It’s absurd to put politicians and governments in power the vast majority doesn’t want and didn’t vote for. That is the very opposite of democracy.

Frankly, I hope Ford wins in 2014. As he thumbs his nose at voters and makes a bigger ass of himself on the world stage, maybe we will come to our senses and realize how important a democratic voting system is to a democracy.

(BTW, keep an eye out for Harper using the very same tactics as the 2015 election draws nearer.)

Wednesday, February 5, 2014

Falling loonie is actually a benefit for most Canadians

From 2003 to 2008 the loonie skyrocketed, rising 60% in value. If you were rich it was definitely time to break out the champagne. All your wealth magically increased by 60% and you didn’t have to lift a finger or take the slightest amount of risk.

But what happened to average Canadians who spent all their time and money in Canada? Nothing.

Prices remained the same

According to Mike Moffat, the price difference remained the same. In 2003, Canadians paid $1.20 CAD for an item that sold for $1 US in America. After 2008, when the dollar reached parity, Canadians still paid $1.20 for an item that sold for $1 in the US.

With a 60% increase in value, prices should’ve come down dramatically. That would’ve caused deflation. But they didn’t.

Moffat tries to claim the Bank of Canada is the culprit: that its 2% inflation target kept Canadians from benefiting from a rising loonie. But the fact is he didn’t do his homework. From 2003 to 2008 the BoC didn’t increase the money supply or lower interest rates to offset deflation. Their policy actions were in line with the US Fed, which was to actually raise interest rates to counter inflation.

Falling loonie: same thing — nothing

The same thing happened when the loonie plummeted from 74 cents to 65 cents US, from 1997 to 1999: that is, nothing.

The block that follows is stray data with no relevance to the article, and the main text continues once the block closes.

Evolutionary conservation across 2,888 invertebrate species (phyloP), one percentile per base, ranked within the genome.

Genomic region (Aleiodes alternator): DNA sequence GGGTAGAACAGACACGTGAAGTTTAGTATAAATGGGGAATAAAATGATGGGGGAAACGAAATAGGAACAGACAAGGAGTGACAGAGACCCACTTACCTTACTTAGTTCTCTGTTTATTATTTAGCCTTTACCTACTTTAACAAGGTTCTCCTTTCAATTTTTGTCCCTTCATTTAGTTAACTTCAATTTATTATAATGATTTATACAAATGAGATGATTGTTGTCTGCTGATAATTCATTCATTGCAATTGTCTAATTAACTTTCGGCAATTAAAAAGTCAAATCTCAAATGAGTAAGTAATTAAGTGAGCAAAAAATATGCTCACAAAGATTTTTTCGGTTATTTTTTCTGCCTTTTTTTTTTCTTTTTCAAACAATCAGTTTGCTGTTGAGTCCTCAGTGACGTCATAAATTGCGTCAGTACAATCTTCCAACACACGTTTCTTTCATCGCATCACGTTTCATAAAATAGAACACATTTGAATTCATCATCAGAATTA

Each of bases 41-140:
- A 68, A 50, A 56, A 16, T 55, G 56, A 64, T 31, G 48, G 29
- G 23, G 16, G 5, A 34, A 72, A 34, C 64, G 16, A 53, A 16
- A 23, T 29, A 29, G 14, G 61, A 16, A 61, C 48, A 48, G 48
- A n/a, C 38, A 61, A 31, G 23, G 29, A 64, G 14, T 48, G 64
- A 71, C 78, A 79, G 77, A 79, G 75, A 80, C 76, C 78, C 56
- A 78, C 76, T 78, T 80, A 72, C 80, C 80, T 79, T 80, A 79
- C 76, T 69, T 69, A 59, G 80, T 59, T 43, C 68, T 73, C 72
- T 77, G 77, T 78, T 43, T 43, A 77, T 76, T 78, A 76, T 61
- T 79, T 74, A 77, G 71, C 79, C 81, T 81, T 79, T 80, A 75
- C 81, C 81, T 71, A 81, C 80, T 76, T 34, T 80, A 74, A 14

We should’ve seen an increase in prices that caused inflation. But what really happened? Inflation was 1% — lower than the 2% inflation target. We actually experienced disinflation.

So what’s really going on?

For the most part, it’s simply a case of supply and demand. When the dollar rises, purchasing power goes up, but so does demand. That means businesses can get away with charging more in US dollars. (Business charge the highest price the market will bear.)

When the dollar falls, purchasing power drops, but so does demand. That means businesses have to move more inventory to make the same profit — at a lower price in US dollars.

So that’s why average Canadians never see any difference.


Right-leaning Canadians are bitterly complaining that the falling loonie means “everyone will take a pay cut.” But in reality, only the well-off will suffer a loss. But they are not really suffering anything, because it was all free money to begin with.

According to the OECD, the value of the loonie should be 80 cents US (based on purchasing power parity.) A dollar at parity means exports are 25% more expensive and labor costs are 25% higher. That means businesses close up shop and move south of the border. That’s why the economy shed 500,000 good-paying manufacturing jobs and Canada went from a 2% GDP trade surplus to a 3% trade deficit.

An overvalued loonie is actually bad for the economy and bad for Canadians. It has a long way to fall before it can be considered “weak.”